In the throes of summer, we are pulled in even more directions. Is there such a thing as finding balance?
I recently conducted a session on work-life balance with two colleagues, Deanna Banks and Ann Herd, for our executive MBA students at the Robert H. Smith School of Business. We defined balance as an alignment between a person's values relating to work and nonwork, and how they spend their time and money.
We used the WorkStyle Profile, a tool recently published by Center for Creative Leadership, to assess each person's style. This tool enables individuals to first understand their behaviors or how they combine their work and nonwork tasks, see which role they invest more energy in, and then see the degree of control they feel when managing the boundaries between work and their personal lives. The assessment gives individuals a better understanding of the approach they take when dealing with multiple roles in their lives and includes a guide for finding balance.
We offered the executives suggestions and exercises to help achieve that equilibrium:
Identify your values: One reason people seem so frustrated with not having balance is that they feel they are not meeting important needs. For example, if being healthy is really important to you, it can be frustrating if your busy schedule leaves little time for exercise. Books such as The Highest Goal, by Michael Ray, can help.
Create your vision for your future: Meditate, relax and let your mind wander to see your positive vision for your future. Use this picture to create a vision board on your computer or on paper with pictures or words to represent your core values and your most important roles. Periodically look at your vision board to stay focused on your priorities.
Identify what's working (or not working) for you: Create two circles. In one, write how you currently spend your time; in the other, how you'd like to spend your time. Identify the similarities and differences. Pinpoint what makes you feel most energized or deprived, what causes you to be fully engaged, and the activities that move you toward or away from your vision.
Develop an "Absolute Yes List": These are things to which you will always say yes (such as listening to your child when she calls on the phone).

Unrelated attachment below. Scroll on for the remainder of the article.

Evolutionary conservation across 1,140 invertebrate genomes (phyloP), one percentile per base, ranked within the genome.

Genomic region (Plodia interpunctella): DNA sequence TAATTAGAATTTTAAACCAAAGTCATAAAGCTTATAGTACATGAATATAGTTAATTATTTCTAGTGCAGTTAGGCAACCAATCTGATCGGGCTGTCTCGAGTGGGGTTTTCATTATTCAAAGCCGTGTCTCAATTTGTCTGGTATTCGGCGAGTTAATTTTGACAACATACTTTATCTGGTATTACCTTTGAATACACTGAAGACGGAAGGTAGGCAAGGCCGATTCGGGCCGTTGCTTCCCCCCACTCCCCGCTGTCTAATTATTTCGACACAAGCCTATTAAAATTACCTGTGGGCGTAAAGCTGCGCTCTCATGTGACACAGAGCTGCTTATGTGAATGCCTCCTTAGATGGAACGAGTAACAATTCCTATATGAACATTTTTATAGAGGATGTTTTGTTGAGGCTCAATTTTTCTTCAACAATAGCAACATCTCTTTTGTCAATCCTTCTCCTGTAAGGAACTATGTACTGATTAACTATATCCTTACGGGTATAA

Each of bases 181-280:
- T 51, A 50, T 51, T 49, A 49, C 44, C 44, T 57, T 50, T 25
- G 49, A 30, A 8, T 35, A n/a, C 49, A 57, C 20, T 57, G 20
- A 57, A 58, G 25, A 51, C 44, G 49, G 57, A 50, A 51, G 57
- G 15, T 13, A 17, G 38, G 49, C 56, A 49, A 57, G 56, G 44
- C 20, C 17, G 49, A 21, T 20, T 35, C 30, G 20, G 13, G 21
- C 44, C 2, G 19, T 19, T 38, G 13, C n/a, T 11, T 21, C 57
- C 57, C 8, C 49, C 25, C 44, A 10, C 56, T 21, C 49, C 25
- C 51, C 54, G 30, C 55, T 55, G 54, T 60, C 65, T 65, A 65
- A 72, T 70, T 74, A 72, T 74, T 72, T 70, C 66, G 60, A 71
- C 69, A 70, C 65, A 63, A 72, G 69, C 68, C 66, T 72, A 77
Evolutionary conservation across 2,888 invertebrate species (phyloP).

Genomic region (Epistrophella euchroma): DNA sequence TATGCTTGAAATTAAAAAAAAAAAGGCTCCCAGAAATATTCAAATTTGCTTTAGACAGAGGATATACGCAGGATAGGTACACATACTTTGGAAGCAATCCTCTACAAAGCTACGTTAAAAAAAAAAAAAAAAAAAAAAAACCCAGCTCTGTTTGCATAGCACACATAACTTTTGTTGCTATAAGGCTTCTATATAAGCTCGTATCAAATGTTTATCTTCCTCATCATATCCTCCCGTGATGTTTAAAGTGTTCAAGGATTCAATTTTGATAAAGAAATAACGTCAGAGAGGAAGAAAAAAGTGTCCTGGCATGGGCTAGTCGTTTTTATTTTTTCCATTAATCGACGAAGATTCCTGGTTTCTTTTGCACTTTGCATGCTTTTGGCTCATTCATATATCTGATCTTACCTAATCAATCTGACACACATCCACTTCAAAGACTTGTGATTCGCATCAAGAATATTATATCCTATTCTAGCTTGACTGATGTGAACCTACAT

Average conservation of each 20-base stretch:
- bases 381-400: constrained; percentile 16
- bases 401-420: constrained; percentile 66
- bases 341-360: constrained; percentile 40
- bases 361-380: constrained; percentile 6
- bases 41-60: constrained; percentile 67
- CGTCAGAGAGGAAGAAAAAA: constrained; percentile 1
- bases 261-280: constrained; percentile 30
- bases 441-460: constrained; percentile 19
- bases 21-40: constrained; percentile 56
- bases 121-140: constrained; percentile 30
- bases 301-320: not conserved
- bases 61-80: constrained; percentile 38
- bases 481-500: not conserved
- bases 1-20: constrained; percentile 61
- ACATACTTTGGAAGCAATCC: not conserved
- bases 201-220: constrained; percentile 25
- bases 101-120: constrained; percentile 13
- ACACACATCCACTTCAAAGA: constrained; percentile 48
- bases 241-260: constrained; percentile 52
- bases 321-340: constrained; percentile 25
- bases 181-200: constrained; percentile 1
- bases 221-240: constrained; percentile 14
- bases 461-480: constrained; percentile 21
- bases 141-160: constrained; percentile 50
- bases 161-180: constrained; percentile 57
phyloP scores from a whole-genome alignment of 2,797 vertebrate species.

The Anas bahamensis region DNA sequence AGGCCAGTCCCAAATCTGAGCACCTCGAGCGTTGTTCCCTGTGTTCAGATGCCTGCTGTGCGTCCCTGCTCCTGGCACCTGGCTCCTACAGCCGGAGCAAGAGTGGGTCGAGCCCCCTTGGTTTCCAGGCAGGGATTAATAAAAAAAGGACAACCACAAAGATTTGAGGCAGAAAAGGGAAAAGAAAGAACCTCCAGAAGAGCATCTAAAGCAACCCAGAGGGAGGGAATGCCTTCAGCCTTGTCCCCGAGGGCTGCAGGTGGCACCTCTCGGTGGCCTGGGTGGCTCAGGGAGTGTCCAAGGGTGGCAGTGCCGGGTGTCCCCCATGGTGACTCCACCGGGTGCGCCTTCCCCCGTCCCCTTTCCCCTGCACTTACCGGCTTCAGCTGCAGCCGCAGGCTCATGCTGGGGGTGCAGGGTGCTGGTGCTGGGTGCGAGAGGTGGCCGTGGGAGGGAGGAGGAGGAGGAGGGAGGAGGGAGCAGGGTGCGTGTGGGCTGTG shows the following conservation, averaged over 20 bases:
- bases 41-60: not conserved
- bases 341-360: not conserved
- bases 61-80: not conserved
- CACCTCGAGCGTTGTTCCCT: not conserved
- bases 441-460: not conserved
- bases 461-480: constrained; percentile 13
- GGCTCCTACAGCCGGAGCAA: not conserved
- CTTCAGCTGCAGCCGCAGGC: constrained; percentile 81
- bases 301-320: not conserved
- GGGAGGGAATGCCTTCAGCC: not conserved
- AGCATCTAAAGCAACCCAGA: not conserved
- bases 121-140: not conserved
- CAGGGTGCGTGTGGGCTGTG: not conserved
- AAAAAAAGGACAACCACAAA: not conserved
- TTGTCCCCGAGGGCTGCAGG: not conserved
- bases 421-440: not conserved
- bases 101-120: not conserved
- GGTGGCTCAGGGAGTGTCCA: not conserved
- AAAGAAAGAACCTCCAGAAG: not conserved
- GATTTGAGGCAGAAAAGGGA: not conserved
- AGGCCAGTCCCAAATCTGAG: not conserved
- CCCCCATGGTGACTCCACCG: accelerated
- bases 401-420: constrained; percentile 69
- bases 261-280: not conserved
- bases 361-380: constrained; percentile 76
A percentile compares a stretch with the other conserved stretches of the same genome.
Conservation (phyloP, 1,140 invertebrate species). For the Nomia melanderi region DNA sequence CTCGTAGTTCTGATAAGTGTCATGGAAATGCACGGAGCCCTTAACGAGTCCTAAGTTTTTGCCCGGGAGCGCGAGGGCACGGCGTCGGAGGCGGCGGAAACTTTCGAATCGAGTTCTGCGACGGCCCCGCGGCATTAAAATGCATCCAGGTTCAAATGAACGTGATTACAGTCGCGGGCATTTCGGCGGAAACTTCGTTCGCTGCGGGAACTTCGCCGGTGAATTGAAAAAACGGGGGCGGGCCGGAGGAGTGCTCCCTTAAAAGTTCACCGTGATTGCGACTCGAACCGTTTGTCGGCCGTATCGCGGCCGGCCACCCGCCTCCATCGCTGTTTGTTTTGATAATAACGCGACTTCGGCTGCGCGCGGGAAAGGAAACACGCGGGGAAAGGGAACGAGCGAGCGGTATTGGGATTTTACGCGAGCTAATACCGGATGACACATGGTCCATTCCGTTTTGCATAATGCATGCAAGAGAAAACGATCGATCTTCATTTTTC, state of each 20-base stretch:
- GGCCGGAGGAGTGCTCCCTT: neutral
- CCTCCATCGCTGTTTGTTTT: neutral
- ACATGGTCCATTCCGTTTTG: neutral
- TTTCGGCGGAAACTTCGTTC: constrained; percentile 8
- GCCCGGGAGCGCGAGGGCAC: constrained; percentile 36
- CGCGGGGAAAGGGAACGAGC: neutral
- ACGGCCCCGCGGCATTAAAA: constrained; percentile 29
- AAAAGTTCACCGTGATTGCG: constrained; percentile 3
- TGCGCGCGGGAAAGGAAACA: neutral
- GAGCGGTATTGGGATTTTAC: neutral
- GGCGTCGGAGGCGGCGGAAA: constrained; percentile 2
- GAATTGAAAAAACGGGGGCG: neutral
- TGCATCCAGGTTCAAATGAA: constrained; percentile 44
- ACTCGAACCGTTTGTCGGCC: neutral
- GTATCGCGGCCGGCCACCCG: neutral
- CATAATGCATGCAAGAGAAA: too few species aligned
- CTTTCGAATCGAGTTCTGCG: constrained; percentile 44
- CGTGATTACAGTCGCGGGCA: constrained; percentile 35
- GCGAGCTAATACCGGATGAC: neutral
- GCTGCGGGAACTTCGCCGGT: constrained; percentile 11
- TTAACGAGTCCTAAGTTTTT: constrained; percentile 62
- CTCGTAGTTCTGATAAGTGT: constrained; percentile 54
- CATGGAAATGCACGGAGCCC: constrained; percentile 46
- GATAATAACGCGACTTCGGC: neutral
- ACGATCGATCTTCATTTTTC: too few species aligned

Develop an "Absolute No List": One executive I know said he protects his Sundays by always saying no to work meetings and calls.
Create or manage physical boundaries: For example, use separate computers or offices for work and home.
Set aside time for specific tasks: Create personal time and a location for self-care.
Negotiate your schedule with stakeholders: One executive said she tells her assistant not to schedule meetings before 9 a.m. so she has some quiet time for work.
Find a role model: Identify someone who manages boundaries and learn from him or her.
Increase your job fit: Change the time that you devote to a role. For example, alter your schedule so you can go into work later if you need mornings for your family.
Let go: Ditch activities that do not reflect your values.
Manage your transition between roles: For example, build in quiet time when driving home from work to get ready for your home role.
Practice mindfulness: Be present in the moment.
Say no with authority: Don't give false hope that you will say yes.
Translate vision, values: Form three-month goals, then weekly goals and rituals.
Determine two to three goals: Achieve them in the next three months to bring you closer to your vision.
Determine possible barriers and challenges.
Look for support.
Joyce E.A. Russell is the director of the Executive Coaching and Leadership Development Program at the University of Maryland's Robert H. Smith School of Business. She is a licensed industrial and organizational psychologist and has more than 25 years of experience coaching executives and consulting on leadership and career management.